EV3P_cover_new-webProgramming can be some of the most difficult and most exciting parts of working with LEGO MINDSTORMS. Seeing a creation come to life can simply be magical (#mindstormsmagic), but is a daunting task for many. With a slew of books on the market for EV3, few focus almost completely on programming. The Art of LEGO MINDSTORMS EV3 Programming by Terry Griffin does a good job of making programming something anyone can do.

First the quality of the book is simply awesome! No Starch Press has an excellent pulse on the MINDSTORMS community and the durable book in full color goes a long way in helping you learn how to program a robot. Great content can often be impaired by back and white images or cutting corners in the publishing process. This book, like The LEGO MINDSTORMS EV3 Discovery Book and The LEGO MINDSTORMS EV3 Idea Book, is made well and will last a long time. (Comes in handy since I suspect you will referring to the book more than a few times.)

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The author guides you though building a basic bot and programming it to complete various tasks. These range from things like line following and navigation. Griffin also goes over sensors in both the education and retail kits of EV3, making it a good resource for just about anyone.

Like any good MINDSTORMS reference, there is good discussion on each sensor and how that relates to programming. Griffin also discusses each programming block in good details. This helps create the logical links for any new programmer. One of the unique parts of the book is how practical it is. Most books present turnkey bots and programs. This does wonders for getting you started, but might not be as much help in the classroom or on your FIRST LEGO League team. The author walks the reader through the process of experimenting with some of the basic sensor views as you can see in the picture, left. These sorts of skills work well there is no one correct solution to the challenge.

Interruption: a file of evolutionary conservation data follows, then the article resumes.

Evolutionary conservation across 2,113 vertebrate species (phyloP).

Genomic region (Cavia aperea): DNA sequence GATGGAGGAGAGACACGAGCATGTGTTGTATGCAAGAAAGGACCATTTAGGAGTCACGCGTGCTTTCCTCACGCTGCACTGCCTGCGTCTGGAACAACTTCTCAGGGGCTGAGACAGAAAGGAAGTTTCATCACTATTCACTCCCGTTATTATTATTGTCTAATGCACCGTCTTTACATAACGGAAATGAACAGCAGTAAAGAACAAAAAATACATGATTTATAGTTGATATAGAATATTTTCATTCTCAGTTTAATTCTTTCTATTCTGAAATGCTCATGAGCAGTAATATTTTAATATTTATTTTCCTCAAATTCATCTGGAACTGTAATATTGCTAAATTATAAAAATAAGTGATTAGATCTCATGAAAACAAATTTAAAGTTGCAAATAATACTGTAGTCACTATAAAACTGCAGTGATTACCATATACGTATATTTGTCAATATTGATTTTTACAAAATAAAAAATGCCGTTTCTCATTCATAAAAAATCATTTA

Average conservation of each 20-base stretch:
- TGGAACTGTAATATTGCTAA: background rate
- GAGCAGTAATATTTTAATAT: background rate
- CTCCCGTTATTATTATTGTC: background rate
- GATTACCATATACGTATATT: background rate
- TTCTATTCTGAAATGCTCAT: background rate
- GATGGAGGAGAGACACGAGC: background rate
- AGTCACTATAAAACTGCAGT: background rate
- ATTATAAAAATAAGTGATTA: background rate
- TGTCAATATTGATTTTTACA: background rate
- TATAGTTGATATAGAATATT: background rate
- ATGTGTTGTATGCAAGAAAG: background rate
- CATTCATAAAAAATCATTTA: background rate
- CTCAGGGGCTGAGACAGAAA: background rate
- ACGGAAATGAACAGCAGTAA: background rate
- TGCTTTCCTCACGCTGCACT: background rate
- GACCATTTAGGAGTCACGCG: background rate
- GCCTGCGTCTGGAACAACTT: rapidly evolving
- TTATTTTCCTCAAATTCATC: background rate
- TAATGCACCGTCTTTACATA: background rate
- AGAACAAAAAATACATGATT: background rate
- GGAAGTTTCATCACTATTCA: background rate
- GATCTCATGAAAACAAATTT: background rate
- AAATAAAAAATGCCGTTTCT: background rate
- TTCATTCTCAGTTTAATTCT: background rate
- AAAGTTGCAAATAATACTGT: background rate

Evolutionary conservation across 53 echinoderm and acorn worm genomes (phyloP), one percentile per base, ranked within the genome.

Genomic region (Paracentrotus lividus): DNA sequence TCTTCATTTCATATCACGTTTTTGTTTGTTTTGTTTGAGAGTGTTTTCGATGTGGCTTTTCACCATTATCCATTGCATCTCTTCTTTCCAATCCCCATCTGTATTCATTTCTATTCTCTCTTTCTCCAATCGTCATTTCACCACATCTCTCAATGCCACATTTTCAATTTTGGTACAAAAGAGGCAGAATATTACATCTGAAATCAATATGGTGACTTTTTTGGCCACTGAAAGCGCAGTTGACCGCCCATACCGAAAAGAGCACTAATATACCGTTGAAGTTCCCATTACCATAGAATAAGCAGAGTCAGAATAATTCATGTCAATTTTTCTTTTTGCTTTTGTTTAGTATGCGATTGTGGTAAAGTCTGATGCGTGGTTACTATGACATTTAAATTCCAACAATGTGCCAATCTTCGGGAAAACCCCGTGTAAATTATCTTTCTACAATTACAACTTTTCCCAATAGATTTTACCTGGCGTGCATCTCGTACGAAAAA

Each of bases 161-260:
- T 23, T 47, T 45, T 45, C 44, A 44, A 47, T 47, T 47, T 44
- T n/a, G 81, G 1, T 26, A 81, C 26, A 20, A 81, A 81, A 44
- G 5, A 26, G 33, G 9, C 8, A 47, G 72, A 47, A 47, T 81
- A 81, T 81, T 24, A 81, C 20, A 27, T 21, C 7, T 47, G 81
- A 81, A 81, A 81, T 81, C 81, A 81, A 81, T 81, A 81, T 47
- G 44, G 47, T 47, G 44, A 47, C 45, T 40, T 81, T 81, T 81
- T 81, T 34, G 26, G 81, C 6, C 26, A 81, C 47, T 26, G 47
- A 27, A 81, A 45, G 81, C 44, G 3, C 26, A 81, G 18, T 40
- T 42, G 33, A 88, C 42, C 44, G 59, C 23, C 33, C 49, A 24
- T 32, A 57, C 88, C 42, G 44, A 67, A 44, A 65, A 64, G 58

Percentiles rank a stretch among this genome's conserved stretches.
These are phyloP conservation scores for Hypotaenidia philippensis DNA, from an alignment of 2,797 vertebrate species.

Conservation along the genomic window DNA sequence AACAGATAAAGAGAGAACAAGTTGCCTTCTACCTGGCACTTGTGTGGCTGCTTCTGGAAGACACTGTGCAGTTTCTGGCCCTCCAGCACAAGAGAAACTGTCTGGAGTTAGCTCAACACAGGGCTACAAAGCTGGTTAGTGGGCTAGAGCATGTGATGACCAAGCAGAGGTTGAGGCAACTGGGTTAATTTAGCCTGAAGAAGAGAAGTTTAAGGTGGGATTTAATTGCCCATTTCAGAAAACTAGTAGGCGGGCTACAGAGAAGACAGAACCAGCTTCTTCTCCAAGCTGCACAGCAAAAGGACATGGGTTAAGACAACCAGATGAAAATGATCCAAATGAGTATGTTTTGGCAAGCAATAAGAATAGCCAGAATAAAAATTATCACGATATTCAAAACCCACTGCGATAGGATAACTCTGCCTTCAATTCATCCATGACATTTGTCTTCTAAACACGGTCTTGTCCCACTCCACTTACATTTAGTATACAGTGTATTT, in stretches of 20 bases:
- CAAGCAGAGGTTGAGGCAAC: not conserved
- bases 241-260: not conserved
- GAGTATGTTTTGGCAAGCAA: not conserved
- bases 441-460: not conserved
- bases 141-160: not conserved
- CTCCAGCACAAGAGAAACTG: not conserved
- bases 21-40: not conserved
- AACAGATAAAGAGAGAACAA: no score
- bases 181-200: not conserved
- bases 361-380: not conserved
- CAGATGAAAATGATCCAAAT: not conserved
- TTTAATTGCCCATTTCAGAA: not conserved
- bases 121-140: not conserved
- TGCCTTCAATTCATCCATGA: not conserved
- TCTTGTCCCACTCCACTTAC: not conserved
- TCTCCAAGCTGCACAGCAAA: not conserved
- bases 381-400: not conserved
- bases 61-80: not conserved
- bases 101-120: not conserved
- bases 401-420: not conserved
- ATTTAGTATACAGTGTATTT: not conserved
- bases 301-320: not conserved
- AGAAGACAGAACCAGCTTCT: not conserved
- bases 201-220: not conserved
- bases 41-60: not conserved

Overall I was really impressed with the book. My only criticism is that it very much revolves around one robot. Sometimes how you use a sensor in software varies on physical construction of the bot. Take my latest bot Creep3r for example. While I use the IR and touch sensors in a straight forward way, the use of the color sensors detecting the doors and acting as part of the explosion is quite unique. It makes for a slightly more complex program, but makes the bot more exciting. That said, when you begin to use sensors in more unique ways such as sensing internal robot functions instead of the environment, that is a bit more complex. I would say this is a very minor drawback of the book, but would certainly be an exciting topic for a future book to explore.

Hands downs this is one of the best programming references on the market. I would say that The Art of LEGO MINDSTORMS EV3 Programming is a must have for anyone who is getting starting creating robots. Couple this book with The LEGO MINDSTORMS EV3 Discovery Book and you have an excellent set of references for any new EV3 owner!

 

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